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More Subprime Car Buyers Approved for Auto Loans

Experian Automotive released its State of the Automotive Finance Market report Tuesday, which shows that more subprime car buyers were able to secure auto loans for new and used vehicles in the fourth quarter.

“Overall, Q4 2012 was a very favorable time for consumers to buy a new or used vehicle in terms of overall monthly payments,” Melinda Zabritski, director of automotive credit for Experian Automotive, says in a statement. “Lower interest rates and longer loan terms made it easier for consumers to finance a vehicle while keeping their payments affordable. This, combined with the fact that more vehicle loans went to consumers with credit outside of prime, portends a vital and healthy automotive market.”

Experian says that the average interest rate for a new vehicle loan for subprime car buyers in the fourth quarter dropped to 4.36 percent from 4.52 percent in Q4 2011. The average interest rate for a used vehicle loan also dropped for subprime borrowers. It went from 8.67 percent in the fourth quarter of 2011 to 8.48 percent in Q4 2012.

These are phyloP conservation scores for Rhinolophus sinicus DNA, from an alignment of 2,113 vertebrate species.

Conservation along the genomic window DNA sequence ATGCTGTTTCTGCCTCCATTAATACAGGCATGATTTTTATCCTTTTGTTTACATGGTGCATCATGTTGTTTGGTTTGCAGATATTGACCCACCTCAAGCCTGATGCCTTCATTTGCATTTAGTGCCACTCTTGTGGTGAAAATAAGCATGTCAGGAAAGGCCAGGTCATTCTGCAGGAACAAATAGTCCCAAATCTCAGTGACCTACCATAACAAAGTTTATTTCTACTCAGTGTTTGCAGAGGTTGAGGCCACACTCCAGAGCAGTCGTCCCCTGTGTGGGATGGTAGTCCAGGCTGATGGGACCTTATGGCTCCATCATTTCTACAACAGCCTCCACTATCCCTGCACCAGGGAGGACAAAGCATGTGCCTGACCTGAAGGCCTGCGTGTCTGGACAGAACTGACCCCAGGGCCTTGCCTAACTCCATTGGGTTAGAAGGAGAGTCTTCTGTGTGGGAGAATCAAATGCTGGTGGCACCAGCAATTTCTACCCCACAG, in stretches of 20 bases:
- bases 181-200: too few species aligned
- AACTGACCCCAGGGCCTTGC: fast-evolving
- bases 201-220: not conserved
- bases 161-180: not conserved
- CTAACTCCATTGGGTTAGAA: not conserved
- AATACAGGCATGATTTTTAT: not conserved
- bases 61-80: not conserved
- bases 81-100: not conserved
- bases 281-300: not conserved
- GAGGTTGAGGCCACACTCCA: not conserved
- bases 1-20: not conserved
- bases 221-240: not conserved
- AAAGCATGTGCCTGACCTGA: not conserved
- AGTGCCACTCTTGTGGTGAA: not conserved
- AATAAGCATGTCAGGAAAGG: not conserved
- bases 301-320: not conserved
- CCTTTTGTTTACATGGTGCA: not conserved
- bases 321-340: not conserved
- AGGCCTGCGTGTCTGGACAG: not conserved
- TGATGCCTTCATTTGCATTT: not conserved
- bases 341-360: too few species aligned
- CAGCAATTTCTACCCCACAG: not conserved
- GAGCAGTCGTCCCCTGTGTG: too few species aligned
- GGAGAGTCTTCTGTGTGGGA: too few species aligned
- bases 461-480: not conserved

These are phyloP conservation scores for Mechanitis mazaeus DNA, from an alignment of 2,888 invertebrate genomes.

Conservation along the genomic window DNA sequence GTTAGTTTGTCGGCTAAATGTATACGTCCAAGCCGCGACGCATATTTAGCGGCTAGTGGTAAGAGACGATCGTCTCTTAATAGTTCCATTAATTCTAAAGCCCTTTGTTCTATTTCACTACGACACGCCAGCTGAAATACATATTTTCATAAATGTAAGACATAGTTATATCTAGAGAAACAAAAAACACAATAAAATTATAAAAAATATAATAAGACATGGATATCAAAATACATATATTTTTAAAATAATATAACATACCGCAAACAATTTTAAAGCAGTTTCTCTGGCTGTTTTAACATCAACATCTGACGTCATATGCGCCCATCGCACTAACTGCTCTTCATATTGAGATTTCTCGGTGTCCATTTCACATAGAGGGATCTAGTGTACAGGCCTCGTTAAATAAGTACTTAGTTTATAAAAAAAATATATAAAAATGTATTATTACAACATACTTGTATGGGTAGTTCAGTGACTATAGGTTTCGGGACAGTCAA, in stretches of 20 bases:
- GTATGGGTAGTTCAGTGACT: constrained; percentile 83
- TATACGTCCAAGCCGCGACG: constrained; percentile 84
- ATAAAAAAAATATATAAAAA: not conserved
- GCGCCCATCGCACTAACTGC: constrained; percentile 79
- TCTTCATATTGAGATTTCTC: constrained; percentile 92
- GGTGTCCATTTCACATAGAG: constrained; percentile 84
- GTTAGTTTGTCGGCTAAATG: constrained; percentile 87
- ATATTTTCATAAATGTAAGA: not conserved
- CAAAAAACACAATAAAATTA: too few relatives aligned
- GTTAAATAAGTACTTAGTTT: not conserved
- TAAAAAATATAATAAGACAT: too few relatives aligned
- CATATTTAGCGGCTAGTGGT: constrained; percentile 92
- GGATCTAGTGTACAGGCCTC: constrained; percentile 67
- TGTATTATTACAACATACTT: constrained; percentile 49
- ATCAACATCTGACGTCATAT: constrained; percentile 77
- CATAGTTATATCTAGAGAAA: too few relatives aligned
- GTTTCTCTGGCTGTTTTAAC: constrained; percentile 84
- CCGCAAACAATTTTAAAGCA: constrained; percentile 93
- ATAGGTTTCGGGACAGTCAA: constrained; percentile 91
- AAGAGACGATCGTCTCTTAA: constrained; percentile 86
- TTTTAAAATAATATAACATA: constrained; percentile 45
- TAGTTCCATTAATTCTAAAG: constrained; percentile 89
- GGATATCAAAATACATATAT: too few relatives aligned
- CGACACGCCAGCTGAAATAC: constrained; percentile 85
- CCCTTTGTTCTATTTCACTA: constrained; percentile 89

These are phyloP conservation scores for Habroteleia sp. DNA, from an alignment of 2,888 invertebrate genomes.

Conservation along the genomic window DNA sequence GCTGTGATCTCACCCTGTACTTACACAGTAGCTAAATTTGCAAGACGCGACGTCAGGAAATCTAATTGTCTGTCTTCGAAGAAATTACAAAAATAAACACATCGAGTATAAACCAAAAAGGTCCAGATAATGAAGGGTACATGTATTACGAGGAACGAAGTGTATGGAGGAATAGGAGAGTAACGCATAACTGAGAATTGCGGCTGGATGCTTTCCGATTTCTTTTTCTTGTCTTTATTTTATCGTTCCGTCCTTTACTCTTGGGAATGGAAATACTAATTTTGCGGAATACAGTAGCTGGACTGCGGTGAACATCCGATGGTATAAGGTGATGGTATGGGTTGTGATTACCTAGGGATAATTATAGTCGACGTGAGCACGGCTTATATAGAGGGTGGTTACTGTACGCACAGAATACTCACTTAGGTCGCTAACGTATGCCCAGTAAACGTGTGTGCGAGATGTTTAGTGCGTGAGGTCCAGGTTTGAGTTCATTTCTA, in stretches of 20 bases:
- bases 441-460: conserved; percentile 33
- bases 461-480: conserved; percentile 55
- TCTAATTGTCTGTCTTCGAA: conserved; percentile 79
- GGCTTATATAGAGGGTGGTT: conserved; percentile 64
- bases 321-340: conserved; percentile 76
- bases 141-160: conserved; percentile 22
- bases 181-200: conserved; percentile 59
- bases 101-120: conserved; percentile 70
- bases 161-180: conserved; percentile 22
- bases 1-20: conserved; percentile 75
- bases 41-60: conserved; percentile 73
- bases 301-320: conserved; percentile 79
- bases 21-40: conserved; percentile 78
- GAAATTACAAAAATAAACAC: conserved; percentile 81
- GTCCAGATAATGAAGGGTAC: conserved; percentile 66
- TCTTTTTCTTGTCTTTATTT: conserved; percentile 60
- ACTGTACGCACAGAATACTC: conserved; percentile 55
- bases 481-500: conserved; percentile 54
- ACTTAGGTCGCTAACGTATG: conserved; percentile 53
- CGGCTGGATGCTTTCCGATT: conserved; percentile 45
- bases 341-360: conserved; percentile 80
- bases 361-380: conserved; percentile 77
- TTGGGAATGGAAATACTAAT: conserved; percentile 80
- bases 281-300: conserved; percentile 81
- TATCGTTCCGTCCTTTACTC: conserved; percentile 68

Business Week attributes these lower interest rates as one of the factors drawing buyers into dealerships after notable low sales throughout the recession, when it was more difficult to get approved for an auto loan. They also report that U.S. car sales reached 14.5 million in 2012, which is the highest point in five years.

CNBC reports, “… 43.2 percent of new car loans in the fourth quarter were written for those with subprime credit scores, according to Experian. That is the highest percentage of new car loans going to subprime buyers since late 2007.” CNBC also notes, “As the economy has slowly improved, lenders are increasingly comfortable writing auto loans for those with subprime or weak credit ratings.”

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